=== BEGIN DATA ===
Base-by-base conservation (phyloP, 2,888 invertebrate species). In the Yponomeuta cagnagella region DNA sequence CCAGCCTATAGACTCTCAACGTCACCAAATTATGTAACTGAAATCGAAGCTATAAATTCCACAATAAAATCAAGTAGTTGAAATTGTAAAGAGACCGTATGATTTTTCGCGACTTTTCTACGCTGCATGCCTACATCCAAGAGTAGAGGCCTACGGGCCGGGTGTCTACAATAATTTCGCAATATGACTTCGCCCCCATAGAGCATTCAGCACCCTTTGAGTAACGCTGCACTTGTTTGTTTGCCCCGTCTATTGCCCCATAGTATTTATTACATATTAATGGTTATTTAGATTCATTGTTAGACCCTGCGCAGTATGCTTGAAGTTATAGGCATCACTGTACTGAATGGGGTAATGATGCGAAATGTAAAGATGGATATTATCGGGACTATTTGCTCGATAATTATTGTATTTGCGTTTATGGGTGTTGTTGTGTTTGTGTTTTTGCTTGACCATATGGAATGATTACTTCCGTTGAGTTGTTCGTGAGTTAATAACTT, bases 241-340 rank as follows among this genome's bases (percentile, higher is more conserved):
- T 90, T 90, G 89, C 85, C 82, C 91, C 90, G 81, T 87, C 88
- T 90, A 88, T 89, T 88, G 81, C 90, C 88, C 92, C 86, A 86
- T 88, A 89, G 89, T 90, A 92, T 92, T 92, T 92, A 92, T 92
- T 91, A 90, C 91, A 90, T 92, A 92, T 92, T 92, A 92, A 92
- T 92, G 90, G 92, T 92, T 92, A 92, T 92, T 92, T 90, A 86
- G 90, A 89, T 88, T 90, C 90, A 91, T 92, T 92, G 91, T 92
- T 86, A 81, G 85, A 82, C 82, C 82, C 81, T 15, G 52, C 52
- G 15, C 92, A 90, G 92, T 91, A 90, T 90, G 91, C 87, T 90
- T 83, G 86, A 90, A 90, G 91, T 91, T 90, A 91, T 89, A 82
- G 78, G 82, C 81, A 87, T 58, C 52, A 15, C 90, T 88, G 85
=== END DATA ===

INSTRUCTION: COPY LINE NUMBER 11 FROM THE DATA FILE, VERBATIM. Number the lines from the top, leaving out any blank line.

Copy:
- G 78, G 82, C 81, A 87, T 58, C 52, A 15, C 90, T 88, G 85